What So Proudly We Hailed, by James Howard

What So Proudly We HailedFinished 1-30-11, rating 2/5, Christian fiction, 266 pages, pub. 2010

“If you think about it that way,” Brian said, “then the ones living in disobedience caused the babies to die.”

Jason felt a flush of pride in his heart for his son.  “That’s right, son.  Our national defense is not in our satellites or computers.  It is not in our military or planes or submarines.  It’s in God alone.  The rest of those things are merely tools.  I think that’s what that preacher was trying to say.”

“I don’t know if all Christians believe that way,” Valerie said, “but we rely on it.”

Julie sat back on the bench.  “You rely on the belief that God will find some way to protect those who are obedient to Him?”

Jason nodded.  “We were protected from the missile attack, and with this boat He will keep us protected for the rest of the mess that’s coming.”

Chapter 9

What would you do if instantly you did not have access to everything you needed for your day-to-day life?  No electricity, no water, no accessible money, no fuel, no food.  That’s what happens to Jason and 80% of the United States when a series of nuclear attacks takes out our electricity.  Things fall to chaos, but Jason and his family are lucky enough to have a boat and live in South Carolina close enough to the ocean that they gather supplies and almost immediately board the boat and take it out to the outer islands to weather the terrorist storm.

So, this is why I agreed to read the book.  I really liked the premise and the fact that the author had some relevant experience as a Navy man and one who had worked in the power distribution field.  His knowledge gave this story some weight in my view.  He’s in the know as far as what could happen, right?  And what could happen is scary.  I loved the first few chapters.  The first chapter was the best one and asks the question husband and I are still talking about.  What would we do with only the resources we have right now.  It’s a great question.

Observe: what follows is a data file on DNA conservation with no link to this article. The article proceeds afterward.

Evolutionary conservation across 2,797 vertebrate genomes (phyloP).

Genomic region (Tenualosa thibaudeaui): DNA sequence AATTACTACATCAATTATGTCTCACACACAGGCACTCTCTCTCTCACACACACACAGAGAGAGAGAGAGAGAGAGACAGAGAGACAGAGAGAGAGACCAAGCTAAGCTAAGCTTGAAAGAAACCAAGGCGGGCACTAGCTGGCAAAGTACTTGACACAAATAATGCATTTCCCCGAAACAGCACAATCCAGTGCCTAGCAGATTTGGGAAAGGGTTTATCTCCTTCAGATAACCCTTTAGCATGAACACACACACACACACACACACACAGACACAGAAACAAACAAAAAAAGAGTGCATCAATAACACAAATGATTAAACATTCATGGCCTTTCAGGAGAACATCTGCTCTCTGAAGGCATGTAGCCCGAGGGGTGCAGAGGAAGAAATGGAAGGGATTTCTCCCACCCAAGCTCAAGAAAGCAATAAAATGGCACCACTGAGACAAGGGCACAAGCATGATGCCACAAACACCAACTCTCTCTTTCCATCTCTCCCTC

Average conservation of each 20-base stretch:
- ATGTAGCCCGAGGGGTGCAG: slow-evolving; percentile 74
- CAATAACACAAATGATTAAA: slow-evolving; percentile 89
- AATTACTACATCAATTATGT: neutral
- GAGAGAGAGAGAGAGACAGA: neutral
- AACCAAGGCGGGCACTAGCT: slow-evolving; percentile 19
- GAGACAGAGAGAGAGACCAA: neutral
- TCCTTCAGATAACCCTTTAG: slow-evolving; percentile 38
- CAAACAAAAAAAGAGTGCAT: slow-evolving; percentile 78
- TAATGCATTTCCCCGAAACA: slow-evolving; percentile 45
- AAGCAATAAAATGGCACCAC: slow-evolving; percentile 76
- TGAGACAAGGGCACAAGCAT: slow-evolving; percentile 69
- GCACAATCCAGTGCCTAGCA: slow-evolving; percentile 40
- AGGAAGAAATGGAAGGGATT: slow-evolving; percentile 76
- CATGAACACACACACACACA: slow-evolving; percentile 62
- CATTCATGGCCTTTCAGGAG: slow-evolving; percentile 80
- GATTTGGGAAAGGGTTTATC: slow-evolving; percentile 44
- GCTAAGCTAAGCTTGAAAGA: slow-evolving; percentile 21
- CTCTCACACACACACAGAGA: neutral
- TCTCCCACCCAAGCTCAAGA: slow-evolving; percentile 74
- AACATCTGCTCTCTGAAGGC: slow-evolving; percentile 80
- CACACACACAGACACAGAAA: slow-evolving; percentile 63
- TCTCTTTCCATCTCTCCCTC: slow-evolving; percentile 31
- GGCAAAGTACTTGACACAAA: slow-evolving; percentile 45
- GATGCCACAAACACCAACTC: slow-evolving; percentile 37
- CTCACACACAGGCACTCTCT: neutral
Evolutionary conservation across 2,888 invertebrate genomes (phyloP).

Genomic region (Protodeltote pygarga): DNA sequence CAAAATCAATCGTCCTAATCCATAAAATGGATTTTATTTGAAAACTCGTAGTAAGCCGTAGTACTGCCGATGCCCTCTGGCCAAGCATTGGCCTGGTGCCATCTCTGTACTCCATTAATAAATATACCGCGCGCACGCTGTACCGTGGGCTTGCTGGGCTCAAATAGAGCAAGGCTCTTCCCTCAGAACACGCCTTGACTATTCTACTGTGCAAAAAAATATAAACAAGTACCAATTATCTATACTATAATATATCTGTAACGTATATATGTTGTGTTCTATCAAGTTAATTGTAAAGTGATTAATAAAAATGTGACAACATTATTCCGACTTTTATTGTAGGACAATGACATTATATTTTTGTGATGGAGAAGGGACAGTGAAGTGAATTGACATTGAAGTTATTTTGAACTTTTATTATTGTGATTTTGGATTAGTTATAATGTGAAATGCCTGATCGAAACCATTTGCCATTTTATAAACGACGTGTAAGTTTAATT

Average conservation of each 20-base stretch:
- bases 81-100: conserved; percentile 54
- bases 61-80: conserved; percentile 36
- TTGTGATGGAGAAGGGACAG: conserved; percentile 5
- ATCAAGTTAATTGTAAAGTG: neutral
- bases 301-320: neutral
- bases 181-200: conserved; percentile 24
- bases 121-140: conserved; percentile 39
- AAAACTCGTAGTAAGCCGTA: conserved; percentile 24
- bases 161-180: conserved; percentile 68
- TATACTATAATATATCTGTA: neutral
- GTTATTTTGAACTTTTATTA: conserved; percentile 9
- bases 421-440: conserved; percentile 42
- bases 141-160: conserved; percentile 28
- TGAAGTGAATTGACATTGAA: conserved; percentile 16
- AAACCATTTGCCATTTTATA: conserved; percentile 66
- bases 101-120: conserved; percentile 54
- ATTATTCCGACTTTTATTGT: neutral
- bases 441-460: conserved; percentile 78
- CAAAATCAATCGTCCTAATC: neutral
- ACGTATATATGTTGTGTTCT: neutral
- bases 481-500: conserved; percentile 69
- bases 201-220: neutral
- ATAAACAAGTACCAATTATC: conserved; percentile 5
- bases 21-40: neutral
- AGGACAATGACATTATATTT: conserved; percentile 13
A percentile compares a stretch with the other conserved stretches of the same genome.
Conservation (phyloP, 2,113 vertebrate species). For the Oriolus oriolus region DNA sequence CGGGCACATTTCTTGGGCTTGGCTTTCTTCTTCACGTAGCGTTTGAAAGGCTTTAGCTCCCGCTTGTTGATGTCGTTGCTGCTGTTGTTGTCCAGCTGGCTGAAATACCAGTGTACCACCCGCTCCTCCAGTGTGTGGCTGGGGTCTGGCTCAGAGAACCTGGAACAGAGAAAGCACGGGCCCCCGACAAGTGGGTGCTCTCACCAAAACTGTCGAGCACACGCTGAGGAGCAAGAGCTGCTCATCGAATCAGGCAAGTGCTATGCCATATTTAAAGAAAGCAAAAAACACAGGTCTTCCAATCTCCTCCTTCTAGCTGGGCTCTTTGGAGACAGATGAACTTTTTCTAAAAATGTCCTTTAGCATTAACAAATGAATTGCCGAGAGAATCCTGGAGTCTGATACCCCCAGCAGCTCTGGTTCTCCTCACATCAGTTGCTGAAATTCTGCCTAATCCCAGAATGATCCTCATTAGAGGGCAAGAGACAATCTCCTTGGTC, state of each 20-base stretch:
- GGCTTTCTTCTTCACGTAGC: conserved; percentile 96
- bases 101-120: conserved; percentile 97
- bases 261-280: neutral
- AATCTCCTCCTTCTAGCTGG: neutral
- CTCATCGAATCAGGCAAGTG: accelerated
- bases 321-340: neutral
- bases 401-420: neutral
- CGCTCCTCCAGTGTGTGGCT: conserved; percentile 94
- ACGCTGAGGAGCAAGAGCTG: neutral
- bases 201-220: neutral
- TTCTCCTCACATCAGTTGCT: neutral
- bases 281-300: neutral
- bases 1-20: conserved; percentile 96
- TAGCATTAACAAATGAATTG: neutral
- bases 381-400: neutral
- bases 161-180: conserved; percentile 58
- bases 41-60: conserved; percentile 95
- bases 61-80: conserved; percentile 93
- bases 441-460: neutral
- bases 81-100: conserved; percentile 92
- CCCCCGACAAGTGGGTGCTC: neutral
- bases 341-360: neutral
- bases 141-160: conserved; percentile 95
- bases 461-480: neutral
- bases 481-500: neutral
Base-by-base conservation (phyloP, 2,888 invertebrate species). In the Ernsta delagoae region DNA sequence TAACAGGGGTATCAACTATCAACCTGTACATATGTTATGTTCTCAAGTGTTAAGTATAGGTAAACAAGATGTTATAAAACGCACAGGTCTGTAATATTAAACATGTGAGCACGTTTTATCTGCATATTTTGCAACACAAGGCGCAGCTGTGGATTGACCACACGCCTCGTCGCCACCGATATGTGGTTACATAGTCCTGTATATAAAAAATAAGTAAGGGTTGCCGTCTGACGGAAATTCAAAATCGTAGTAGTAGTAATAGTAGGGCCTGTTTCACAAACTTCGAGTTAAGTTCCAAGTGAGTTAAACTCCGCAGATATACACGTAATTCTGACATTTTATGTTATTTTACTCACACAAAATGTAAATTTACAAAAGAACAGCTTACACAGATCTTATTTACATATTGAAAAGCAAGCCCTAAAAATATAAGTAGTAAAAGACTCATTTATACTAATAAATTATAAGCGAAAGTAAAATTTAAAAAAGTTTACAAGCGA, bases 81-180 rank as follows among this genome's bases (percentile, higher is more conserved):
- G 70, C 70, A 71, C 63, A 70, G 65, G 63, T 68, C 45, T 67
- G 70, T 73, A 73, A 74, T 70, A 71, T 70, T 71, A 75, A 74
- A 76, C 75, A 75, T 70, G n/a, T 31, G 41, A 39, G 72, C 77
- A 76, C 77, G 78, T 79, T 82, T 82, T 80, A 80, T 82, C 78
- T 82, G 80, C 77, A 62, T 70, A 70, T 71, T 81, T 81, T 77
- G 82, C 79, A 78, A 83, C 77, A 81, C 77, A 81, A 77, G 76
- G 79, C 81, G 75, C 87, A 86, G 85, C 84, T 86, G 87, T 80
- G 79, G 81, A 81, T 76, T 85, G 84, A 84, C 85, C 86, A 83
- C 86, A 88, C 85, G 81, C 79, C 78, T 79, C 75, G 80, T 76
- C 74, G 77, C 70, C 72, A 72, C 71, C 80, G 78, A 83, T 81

But as much as I loved the premise and first chapter the rest of the novel became less about the terrorist attacks and mostly a religious and political book.  If you like the tidbit I gave you above then you would enjoy this book.  But it was way too heavy-handed for me.  It was less a story than a way to express how some view the end times.  It was about halfway through that I really felt it completely falling apart for me as a story.  And by the end when liberals and atheists were linked together as to why this county had been attacked and why this was no longer a great country, well, I was more than ready for it to be over.

I think church groups would find a lot to discuss in this one. 

This book was generously sent to me by the author.

7 thoughts on “What So Proudly We Hailed, by James Howard

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